Biotin works with some other B vitamins, such as folic acid, pantothenic acid (vitamin B5), and vitamin B12. However, no solid evidence indicates that people supplementing with biotin also need to take these other vitamins. Symptoms of pantothenic acid or zinc deficiency have been reported to be lessened with biotin, though people with these deficiencies should supplement with the nutrients in which they are deficient.
There is one report of a 76-year-old woman who developed a life-threatening condition (eosinophilic pleuropericardial effusion) while taking 10 mg of biotin per day and 300 mg of pantothenic acid per day. However, it is not clear whether the vitamins caused the problem.
Supplementing with folic acid in amounts as little as 300 to 800 mcg per day may increase vitamin B12 requirements. Therefore, it would be prudent for people taking folic acid to supplement with vitamin B12.
Supplementation with vitamin B12, even in relatively small amounts, can increase folic acid requirements, For that reason, people taking vitamin B12 supplements should also consider taking folic acid.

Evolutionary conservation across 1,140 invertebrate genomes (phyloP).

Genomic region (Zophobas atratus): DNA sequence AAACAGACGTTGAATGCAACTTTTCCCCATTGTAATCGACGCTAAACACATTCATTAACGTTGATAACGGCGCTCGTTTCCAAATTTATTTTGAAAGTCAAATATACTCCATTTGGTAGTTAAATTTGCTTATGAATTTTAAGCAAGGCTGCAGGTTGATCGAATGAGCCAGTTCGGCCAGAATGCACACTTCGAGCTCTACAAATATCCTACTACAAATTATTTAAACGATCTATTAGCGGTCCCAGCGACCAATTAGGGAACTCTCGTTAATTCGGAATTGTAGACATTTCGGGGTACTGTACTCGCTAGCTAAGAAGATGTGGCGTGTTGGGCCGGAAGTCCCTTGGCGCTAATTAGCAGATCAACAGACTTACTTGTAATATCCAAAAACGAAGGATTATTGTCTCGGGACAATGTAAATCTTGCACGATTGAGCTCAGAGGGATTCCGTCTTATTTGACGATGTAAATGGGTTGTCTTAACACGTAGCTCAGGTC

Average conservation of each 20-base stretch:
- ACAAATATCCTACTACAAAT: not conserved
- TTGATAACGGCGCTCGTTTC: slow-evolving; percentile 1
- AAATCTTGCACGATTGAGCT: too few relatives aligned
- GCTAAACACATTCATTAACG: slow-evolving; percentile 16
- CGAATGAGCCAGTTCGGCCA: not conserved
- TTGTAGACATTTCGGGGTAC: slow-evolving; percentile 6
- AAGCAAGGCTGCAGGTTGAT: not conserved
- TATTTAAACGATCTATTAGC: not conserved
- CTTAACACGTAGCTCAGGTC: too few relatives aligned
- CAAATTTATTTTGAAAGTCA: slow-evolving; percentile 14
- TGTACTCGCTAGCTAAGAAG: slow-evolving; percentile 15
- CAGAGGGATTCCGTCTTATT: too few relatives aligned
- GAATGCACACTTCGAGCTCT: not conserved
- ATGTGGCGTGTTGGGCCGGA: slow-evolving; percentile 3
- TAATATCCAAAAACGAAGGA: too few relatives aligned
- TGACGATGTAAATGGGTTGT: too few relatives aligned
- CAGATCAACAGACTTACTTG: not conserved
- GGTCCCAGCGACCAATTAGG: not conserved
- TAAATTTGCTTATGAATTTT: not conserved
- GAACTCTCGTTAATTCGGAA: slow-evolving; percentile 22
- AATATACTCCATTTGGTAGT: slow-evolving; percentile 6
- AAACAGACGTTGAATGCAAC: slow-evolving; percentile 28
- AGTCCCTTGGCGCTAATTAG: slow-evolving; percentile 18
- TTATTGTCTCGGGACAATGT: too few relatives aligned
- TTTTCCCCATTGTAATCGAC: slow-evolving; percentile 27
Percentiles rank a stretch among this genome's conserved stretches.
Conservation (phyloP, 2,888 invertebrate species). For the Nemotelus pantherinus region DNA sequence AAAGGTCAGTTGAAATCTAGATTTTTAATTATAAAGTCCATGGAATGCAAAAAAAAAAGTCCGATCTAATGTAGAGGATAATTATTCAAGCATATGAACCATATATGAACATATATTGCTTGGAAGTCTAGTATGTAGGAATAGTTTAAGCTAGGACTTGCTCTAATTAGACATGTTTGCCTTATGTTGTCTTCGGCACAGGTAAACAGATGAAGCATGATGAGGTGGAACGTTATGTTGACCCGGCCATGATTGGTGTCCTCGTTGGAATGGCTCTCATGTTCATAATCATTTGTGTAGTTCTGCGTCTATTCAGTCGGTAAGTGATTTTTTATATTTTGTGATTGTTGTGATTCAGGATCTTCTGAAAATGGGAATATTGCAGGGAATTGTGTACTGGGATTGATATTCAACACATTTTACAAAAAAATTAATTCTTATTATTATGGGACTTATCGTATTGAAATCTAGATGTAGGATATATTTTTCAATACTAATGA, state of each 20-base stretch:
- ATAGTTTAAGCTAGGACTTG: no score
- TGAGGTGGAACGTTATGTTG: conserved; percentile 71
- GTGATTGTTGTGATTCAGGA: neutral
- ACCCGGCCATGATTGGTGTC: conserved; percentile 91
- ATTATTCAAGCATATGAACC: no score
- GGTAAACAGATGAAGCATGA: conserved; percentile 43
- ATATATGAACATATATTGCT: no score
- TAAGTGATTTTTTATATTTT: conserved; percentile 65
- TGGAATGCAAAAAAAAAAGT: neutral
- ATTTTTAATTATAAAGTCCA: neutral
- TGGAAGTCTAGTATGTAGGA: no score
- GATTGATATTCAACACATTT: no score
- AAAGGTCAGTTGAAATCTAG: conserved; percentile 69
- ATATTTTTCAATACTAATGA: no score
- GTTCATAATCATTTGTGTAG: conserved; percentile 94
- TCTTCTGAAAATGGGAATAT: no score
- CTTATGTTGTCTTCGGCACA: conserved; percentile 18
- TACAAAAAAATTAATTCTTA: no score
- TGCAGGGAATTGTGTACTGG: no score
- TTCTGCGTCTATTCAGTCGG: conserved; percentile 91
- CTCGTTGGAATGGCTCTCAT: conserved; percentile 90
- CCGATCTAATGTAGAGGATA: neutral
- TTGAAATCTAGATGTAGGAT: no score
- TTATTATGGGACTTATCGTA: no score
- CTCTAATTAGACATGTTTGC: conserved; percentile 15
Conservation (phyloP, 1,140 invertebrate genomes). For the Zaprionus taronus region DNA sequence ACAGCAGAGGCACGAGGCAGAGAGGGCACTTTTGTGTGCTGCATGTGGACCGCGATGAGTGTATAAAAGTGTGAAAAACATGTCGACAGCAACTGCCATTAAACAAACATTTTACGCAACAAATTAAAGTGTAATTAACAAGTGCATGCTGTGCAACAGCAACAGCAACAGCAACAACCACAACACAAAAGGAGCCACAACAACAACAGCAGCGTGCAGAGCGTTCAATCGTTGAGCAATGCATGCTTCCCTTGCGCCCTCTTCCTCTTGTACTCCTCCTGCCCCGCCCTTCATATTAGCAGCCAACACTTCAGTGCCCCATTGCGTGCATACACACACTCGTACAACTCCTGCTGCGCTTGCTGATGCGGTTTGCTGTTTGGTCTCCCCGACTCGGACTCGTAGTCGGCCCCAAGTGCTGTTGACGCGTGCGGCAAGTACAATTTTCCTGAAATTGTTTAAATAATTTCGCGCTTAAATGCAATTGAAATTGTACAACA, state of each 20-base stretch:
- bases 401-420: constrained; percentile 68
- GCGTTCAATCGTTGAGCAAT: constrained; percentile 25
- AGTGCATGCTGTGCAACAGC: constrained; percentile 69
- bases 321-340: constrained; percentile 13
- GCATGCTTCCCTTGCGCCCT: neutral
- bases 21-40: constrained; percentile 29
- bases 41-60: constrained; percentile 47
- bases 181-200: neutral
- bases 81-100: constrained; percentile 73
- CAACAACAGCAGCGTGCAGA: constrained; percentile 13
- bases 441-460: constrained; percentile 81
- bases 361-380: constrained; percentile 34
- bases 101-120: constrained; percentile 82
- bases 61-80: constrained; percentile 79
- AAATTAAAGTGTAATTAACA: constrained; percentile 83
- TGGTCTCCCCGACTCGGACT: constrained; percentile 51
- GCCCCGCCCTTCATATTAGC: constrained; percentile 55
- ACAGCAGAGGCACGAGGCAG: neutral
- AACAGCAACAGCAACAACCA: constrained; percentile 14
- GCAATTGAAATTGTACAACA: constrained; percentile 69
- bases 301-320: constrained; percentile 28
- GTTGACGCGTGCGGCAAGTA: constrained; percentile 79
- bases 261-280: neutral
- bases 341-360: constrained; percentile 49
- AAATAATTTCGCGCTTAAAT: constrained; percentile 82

In addition, supplementing with folic acid can mask the laboratory diagnosis of vitamin B12 deficiency. Failure to identify and treat vitamin B12 deficiency in a timely manner can lead to permanent neurological damage. The relatively small amount of vitamin B12 present in most supplements is not sufficient to prevent or correct vitamin B12 deficiency in people who have pernicious anemia (a condition caused by vitamin B12 malabsorption). For that reason, people should tell their doctor if they are taking folic acid supplements, so that the doctor will order alternative laboratory tests if vitamin B12 deficiency is suspected.
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